BRIEF COMMUNICATION

Outbreak of Histoplasmosis in a School Party That Visited a Cave in Belize: Role of Antigen Testing in Diagnosis
Jane A. Buxton, Meenakshi Dawar, L. Joseph Wheat,William A. Black, Nelson G.Ames, Marcella Mugford, and David M. Patrick
Histoplasmosis is endemic in parts of South and Central America and the role of bat guano is widely recognized in promoting the growth of the organism.1,2 Previous outbreaks have been reported among cavers in the United States3,4 and South America,5 often in travelers upon return to their home country. The illness may be quite severe, as the exposure is often extensive, emphasizing the importance of recognition of the risk for histoplasmosis in cavers and understanding the approach to diagnosis. Thirteen students (aged 16 to18 years) and 2 teachers from a school in Trail, British Columbia, Canada, traveled in Belize with 2 guides (1 Canadian, 1 from Belize) from March 16 to 26, 2000. Local BC physicians reported complaints of fever and chills in returning travelers to the BC Centre for Disease Control (BCCDC).
Jane A. Buxton, MBBS, MHSc, FRCPC: Federal Field Epidemiology Training Program, Laboratory Centre for Disease Control, Health Canada, Ottawa, ON, Canada; Meenakshi Dawar, MD MHSc, FRCPC: Department of Health Care and Epidemiology, University of British Columbia, Vancouver, BC, Canada; L. Joseph Wheat, MD: Histoplasmosis Reference Laboratory, Indiana University School of Medicine, Indianapolis, IN, USA; William A. Black, MBChB, FRCPC:The Provincial Laboratory, British Columbia Centre for Disease Control Society, Vancouver, BC, Canada; Nelson G. Ames, MD, MHSc, and Marcella Mugford, RN: Kootney Boundary Health Services, BC, Canada; David M. Patrick, MD, MHSc, FRCPC: Epidemiology Services, British Columbia Centre for Disease Control Society, Vancouver, BC, Canada. The histoplasma antigen testing was supported by a Merit Review Grant from the Department of Veterans Affairs. The authors had no financial or other conflicts of interest to disclose. Reprint requests: David M. Patrick, MD, MHSc, FRCPC, Epidemiology Services, British Columbia Centre for Disease Control Society, 655 West 12th Avenue, Vancouver, BC, Canada V5Z 4R4. J Travel Med 2002; 9:48–50.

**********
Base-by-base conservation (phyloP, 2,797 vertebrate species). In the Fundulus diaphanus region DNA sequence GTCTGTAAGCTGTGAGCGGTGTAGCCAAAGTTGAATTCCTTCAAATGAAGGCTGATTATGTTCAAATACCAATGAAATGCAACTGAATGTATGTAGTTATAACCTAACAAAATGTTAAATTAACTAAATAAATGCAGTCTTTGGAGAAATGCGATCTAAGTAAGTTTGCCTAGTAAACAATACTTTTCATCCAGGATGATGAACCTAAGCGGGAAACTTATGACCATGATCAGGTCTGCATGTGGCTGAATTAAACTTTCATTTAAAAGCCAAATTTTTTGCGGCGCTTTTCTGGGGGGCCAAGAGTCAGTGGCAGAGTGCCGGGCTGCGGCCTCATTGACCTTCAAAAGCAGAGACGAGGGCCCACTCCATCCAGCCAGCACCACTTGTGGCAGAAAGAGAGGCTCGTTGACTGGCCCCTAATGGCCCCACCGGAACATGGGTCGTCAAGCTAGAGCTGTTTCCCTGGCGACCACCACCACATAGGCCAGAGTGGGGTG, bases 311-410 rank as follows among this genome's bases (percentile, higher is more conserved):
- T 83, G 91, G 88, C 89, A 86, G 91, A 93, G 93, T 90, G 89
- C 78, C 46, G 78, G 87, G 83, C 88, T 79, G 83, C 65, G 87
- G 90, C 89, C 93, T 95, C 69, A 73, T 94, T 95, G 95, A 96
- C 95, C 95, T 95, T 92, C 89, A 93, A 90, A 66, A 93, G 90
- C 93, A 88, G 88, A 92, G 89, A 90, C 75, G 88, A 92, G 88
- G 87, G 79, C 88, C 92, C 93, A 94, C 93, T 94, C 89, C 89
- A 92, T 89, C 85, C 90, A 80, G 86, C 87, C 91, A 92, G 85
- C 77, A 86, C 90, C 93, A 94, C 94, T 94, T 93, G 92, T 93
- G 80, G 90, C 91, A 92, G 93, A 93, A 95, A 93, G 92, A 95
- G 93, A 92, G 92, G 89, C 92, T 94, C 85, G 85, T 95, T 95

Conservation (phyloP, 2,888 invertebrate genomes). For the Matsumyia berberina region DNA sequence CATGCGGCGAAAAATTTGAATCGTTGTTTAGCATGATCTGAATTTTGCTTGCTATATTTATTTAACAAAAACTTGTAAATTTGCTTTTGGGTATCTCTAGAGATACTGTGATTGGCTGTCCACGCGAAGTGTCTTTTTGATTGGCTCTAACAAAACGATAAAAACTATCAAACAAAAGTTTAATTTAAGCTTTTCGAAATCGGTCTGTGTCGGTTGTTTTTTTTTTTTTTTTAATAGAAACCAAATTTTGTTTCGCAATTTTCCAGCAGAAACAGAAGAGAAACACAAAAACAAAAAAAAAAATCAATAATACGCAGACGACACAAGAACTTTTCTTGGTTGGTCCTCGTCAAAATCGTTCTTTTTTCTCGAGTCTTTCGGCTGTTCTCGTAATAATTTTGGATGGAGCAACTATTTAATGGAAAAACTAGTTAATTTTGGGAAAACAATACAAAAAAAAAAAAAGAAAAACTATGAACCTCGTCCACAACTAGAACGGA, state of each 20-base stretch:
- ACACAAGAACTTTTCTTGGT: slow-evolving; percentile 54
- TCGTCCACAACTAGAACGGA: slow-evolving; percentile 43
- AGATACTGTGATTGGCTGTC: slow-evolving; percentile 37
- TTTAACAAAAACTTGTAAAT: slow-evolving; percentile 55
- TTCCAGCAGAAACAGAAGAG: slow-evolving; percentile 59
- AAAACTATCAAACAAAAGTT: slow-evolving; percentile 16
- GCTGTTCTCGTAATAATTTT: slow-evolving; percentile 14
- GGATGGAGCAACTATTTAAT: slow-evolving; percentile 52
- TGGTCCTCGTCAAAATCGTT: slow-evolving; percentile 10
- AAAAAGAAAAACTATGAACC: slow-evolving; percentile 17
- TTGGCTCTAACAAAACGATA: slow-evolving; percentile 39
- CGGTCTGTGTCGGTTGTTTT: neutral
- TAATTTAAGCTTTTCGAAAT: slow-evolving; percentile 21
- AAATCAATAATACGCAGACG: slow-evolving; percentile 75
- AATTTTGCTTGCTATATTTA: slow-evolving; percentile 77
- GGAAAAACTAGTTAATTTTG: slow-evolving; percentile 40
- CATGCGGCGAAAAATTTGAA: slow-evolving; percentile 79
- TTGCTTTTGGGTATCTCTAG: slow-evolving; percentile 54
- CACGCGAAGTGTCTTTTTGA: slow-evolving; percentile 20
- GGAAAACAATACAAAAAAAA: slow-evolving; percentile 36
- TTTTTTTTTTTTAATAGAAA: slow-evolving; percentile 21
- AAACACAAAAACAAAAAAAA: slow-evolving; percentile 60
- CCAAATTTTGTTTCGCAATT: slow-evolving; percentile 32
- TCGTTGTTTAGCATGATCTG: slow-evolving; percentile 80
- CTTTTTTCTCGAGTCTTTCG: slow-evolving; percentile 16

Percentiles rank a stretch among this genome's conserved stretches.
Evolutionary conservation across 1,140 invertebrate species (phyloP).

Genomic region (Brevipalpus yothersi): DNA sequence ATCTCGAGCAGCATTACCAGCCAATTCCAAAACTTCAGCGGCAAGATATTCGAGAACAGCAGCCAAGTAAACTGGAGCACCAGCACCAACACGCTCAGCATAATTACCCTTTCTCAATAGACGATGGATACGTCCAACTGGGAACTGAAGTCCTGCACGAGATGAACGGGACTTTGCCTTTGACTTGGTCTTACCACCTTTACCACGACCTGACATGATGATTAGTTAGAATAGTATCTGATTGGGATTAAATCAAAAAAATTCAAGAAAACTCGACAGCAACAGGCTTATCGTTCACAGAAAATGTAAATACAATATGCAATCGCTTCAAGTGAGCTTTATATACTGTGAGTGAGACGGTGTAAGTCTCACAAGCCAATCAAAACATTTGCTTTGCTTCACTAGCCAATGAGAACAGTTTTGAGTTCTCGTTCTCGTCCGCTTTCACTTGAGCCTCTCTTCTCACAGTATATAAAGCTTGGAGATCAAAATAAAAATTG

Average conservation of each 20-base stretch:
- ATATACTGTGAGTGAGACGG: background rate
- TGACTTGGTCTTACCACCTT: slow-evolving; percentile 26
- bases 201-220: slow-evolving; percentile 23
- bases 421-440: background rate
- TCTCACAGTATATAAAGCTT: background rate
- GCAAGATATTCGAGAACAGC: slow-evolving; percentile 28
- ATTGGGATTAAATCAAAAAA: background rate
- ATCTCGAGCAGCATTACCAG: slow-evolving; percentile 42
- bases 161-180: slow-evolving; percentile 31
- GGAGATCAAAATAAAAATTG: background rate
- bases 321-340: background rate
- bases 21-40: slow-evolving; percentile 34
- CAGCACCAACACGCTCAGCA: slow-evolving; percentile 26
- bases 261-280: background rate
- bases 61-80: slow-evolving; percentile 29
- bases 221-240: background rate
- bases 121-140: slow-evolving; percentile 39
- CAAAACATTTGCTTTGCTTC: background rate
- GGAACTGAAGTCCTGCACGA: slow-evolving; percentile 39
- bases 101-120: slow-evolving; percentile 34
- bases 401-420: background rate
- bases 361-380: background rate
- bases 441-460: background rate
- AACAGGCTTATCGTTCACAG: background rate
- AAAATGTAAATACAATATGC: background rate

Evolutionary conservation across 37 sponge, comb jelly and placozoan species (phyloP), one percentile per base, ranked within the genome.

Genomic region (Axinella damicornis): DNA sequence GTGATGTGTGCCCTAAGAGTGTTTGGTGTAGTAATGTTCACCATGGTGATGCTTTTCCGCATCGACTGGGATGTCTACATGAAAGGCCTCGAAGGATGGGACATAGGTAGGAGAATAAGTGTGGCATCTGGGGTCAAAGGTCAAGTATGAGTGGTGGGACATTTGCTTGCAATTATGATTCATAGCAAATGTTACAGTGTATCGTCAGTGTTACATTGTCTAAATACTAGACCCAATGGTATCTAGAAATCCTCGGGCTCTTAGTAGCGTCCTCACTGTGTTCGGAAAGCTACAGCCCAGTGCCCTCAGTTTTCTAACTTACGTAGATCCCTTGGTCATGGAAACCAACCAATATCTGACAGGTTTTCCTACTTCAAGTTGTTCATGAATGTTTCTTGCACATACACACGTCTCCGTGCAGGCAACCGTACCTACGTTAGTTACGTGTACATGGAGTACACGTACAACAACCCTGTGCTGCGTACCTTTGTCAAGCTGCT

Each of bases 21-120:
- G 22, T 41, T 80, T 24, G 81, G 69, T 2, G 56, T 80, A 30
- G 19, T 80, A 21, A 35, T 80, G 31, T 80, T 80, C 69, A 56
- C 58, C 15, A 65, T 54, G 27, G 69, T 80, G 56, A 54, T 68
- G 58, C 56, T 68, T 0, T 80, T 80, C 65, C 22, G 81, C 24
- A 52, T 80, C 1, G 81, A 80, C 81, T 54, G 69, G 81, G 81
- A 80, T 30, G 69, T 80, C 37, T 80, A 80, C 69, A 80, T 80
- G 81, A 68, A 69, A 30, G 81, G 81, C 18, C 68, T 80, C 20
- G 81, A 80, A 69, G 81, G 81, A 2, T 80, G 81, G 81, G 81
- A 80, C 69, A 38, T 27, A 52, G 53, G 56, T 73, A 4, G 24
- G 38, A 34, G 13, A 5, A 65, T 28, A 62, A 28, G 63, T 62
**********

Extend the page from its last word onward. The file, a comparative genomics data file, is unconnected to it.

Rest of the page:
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Method Two physicians from BCCDC flew to Trail on April 12, 2000 to investigate the outbreak. Information collected by local public health staff, available chest x-rays, and laboratory results were reviewed. Trip and symptom details were obtained from one of the teachers. A standard questionnaire, aimed to identify potential risk factors and symptoms, was developed. The questionnaire was administered, and blood and urine samples were obtained, at the high school on April 13. An enzyme-linked immunoassay (EIA) was used to detect histoplasma antigen in serum and urine; and has been previously described.6 Results, expressed as enzyme immunoassay units, of 1 unit or higher are regarded as positive. On May 25, a second questionnaire to determine symptom duration was administered at the school and convalescent serology and urine samples obtained. Telephone follow up of those reporting persisting symptoms was attempted. Results Sixteen initial questionnaires were completed; all 13 students (one by telephone); both teachers and the Canadian guide who faxed his response. No contact was possible with the guide from Belize. The prime focus of the trip involved salt water kayaking between islands and camping on the beaches. On March 18, all students, staff, and both guides had a 3-hour excursion into a cave where bats were present. At times, headroom was limited so the party crawled on the dry cave floor in bat guano.
Illness Profile

Fourteen individuals reported being ill following their return to Canada (attack rate of 87.5%); one student and the Canadian guide remained well. The symptom onset dates were April 2–9 (days 15–22 post bat cave exposure); Figure 1. All who were unwell complained of headaches, chills, sweats, and muscle aches (mainly of the